The discounts allow you to save a bundle in gift and estate taxes by giving away the limited partnership interests while you are alive. But there’s more. As general partner, you remain in control of the business. Limited partners have very few voting rights. The general partner runs both day-to-day and long-term aspects of the business, determines the amount of any distributions, and even can sell the business. You also can draw a salary as general partner. Despite this control, the general partnership interest receives a small portion of the partnership’s total value.

Obviously family limited partnerships aren’t as appealing to the IRS as they are to you. The IRS is trying to fight some family limited partnerships.

The first line of attack is on the valuation of the limited partnership interests. Congress helped the IRS in the 1997 tax law by stating that the statute of limitations on the gift tax doesn’t start running unless the value of all gifts is disclosed, including the amount of any discounts taken. The gift tax form even requires you to check a box if a valuation discount is taken. Under these new rules you have to tell the IRS what you are doing on the gift tax return, making it easier for the IRS to find and challenge family limited partnerships.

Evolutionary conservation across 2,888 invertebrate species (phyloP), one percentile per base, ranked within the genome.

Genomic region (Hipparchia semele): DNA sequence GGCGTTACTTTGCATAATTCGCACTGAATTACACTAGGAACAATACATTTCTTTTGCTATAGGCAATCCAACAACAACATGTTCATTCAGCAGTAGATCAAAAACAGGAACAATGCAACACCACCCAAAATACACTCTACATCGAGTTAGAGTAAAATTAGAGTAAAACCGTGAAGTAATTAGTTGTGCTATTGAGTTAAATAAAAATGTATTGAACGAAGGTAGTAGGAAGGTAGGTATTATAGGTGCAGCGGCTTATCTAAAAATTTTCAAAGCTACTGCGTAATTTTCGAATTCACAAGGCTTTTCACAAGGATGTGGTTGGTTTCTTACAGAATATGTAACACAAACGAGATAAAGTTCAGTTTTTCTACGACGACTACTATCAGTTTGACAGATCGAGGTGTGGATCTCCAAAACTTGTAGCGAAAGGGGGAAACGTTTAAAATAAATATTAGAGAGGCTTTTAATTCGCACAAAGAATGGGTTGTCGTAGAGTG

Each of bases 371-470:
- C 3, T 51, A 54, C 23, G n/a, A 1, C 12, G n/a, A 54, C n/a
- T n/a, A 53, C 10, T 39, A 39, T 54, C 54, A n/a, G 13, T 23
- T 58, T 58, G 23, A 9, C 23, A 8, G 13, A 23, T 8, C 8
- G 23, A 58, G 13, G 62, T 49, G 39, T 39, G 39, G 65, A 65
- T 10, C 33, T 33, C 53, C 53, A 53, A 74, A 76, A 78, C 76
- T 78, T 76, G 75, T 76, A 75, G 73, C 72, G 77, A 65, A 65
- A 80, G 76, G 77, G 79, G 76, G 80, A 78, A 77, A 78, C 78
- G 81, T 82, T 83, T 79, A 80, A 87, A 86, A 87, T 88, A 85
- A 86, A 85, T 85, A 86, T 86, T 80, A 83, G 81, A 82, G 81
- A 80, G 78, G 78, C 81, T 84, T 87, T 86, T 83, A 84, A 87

You should prepare for an IRS challenge to valuations. That means, as I have long recommended, getting at least one independent professional appraisal of the value of the overall business and of the limited partnership interests. The method used to determine any discounts should be fully explained. You also need to use an experienced estate planning specialist who will review the appraisal for reasonableness.

Another area of IRS attack is the limited partnership that is formed shortly before the original owner’s death or when the owner was terminally ill. The IRS argues that since the individual was dying, there was no intent to operate a partnership, so the partnership should be ignored for tax purposes. These IRS rulings have not been tested in court. But they are a good reason to start your estate planning early and get the family limited partnership operating normally for several years.